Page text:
1. Financial considerations: fewer people are willing or able to afford funeral from normal cash reserves. Funeral poverty affects a significant proportion of the population.  Unless, of course, they have taken our advice and invested in a prepaid funeral plan!
  2. Less religious concerns for many of the population.

Reacting to the Select Committee’s report, Howard Hodgson said;

At Memoria it has become evident to us that there is an increasing desire by a growing section of the general public for a low cost direct cremation service. We do not believe that this will totally replace the traditional funeral but we do have significant evidence that it is increasing its market share at an impressive rate, signifying a distinct cultural change in the way people are approaching funerals.

Therefore, we believe that there is not only a moral need to supply this legitimate demand, but that such provision can also reduce the cost of a funeral by around 70%.  This must be good news for both the less well off and the public purse.

Just to ignore this trend is not in the interest of either the funeral industry or the Government. Indeed, no costly Government intervention is necessary because the market has found a solution to the problem as it usually does in a free enterprise economy.

We are now seeing a groundbreaking change as the baby boomers start to end their days. This generation changed the fashion of life and now it is changing the fashion of death. This is good news for families who want to select low cost direct cremation and yet does not impact at all on those who don’t.” 

Low Cost Cremation – Good, Bad, Indifferent?

Stephen Pett of the Prepaid Funeral Review said “Any financial preparation for a funeral has to be good for those left behind.  Direct Cremation Plans are increasingly an acceptable form of planning, but only in the right family context.  Why not contact us for advice?”

Clueless Funeral Arrangers: How Not To Mess Up A Funeral

Clueless Funeral Arrangers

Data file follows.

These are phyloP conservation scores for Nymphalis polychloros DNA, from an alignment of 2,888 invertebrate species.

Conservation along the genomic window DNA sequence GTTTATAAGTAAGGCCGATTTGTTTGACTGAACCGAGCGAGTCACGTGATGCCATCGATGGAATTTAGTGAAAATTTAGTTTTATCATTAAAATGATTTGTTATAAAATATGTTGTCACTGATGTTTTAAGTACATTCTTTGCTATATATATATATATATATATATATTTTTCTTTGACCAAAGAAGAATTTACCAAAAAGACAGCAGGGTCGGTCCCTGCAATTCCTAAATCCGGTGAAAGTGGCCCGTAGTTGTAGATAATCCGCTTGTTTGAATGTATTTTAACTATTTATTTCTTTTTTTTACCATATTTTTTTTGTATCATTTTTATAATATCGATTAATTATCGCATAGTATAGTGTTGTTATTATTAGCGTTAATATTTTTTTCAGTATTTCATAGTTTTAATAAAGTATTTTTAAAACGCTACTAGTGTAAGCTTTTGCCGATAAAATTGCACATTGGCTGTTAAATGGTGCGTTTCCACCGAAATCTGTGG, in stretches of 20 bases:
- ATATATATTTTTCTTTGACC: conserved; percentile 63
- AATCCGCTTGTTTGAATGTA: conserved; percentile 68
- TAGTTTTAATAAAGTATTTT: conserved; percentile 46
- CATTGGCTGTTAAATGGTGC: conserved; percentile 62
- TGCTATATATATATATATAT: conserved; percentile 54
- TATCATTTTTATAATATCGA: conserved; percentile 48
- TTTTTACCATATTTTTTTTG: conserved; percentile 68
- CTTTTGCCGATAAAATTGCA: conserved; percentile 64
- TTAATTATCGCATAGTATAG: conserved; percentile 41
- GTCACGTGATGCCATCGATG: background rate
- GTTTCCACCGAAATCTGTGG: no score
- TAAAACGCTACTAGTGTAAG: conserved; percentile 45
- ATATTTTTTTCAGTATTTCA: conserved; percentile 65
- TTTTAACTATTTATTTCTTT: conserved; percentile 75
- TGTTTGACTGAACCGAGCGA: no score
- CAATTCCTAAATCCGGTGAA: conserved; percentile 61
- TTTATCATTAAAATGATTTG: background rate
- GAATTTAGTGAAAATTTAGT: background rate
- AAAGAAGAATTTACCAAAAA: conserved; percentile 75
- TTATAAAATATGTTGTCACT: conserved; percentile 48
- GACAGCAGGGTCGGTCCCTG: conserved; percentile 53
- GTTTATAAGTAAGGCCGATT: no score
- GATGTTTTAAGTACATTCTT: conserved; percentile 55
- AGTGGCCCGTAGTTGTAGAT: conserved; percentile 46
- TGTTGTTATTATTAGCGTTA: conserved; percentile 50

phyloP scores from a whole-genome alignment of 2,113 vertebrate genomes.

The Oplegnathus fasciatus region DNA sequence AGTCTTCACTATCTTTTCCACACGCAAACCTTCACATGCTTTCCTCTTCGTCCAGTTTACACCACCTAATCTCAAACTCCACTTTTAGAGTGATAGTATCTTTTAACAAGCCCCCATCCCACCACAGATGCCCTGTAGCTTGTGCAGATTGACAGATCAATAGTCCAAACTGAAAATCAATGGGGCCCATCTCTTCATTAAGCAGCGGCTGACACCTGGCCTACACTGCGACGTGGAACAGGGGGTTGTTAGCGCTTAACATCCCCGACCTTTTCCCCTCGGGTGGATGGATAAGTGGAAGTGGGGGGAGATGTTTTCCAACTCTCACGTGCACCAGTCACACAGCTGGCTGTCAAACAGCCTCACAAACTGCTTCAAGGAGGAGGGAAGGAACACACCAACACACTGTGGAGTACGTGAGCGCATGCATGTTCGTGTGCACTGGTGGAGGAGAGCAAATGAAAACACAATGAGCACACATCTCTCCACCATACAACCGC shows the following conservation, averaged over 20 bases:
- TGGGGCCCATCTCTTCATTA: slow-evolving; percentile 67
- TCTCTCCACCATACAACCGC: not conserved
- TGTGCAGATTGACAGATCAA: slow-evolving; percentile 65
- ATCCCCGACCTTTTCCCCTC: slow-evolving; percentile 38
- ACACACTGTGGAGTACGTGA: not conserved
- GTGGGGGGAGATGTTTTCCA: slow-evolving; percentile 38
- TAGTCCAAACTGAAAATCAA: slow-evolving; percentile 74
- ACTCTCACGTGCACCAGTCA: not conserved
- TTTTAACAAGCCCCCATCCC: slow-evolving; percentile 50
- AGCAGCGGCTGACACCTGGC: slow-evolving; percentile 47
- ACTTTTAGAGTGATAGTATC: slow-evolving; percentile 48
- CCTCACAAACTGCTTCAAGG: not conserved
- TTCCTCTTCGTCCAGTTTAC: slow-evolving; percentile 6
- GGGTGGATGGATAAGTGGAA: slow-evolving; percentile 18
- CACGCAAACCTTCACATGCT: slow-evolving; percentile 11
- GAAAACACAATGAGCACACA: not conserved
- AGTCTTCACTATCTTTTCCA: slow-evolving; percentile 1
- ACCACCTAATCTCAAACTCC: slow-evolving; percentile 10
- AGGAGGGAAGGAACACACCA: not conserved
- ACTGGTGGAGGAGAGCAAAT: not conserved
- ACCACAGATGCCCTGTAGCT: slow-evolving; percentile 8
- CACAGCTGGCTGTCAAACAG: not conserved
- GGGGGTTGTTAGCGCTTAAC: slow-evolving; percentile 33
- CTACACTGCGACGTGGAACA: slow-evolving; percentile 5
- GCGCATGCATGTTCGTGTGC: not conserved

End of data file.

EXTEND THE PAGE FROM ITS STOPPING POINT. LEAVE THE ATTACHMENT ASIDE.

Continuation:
Funeral Plan Quotes

Funeral Plan Quotes

Most family members or friends who end up with the job as funeral arrangers are clueless.  Not because they are daft or inexperienced (though they probably will be inexperienced!)  It will be because they don’t have a clue what the deceased actually wanted to happen.  Four in ten don’t even know if they wanted to be buried or cremated.   As to the type of ceremony (or none) or who should be invited – not the faintest idea.  That means they fall easy prey to less scrupulous target driven undertakers who guilt trip the funeral arranger into buying needlessly expensive coffins, flowers, memorials .  A £3,500 funeral fee could easily be doubled – and leave the family in needless debt. A few hundred pounds on a posher coffin, limos for the family, a coach and horses and that could add £2,000 to the bill in minutes.

Over one 20% of people funeral arrangers were totally clueless about the deceased persons wishes! Just one in a hundred were confident they knew exactly what the deceased wanted. That uncertainty leaves room for stress, worry, guilt and family arguments as to the rights and wrongs of every part of the arrangements.

The average funeral in early 2016 cost £3,897.  That was an increase rise of over £203 in a single year. Since Sun Life started tracking funeral prices in 2004 costs have more than doubled. (Except for those families who had invested in a sound prepaid funeral plan of course.)  On top of the basic cost of the funeral, the average cost of extras including flowers and the wake is very nearly another £2,000.

So what should you make sure that your family funeral arranger will know when the time comes?

1. What sort of funeral do you want?
What songs you would like played.   Whom you would like invited.   You may not care about a lot of things like coffins or flowers or donations.  But you may.  And one of the great advantages of prepaid funerals is that they give you the opportunity to consider what is important to you. At the same time you are reducing the burden on the final funeral arranger.  Even if you don’t care, a firm decision makes things easier for those left behind.  You can always update your wishes as the years go by and things change, but what you won’t know is when they will be needed, so advance planning is clearly rather important!   Whether you want a sound but economical funeral or a more elaborate one, make the choice early. And pay for it of you can.

2. Consider the cost.
Some of your decisions will have no bearing on cost, but if you want a large crowd and a horse-drawn hearse, they will be expensive. It’s worth talking to us about a the cost, so you can see how much your ideal funeral will cost. If this comes in as far more expensive than you had expected, then you can compromise. Or start off with a basic prepaid funeral plan and add to it later, rather than let the burden fall on your family.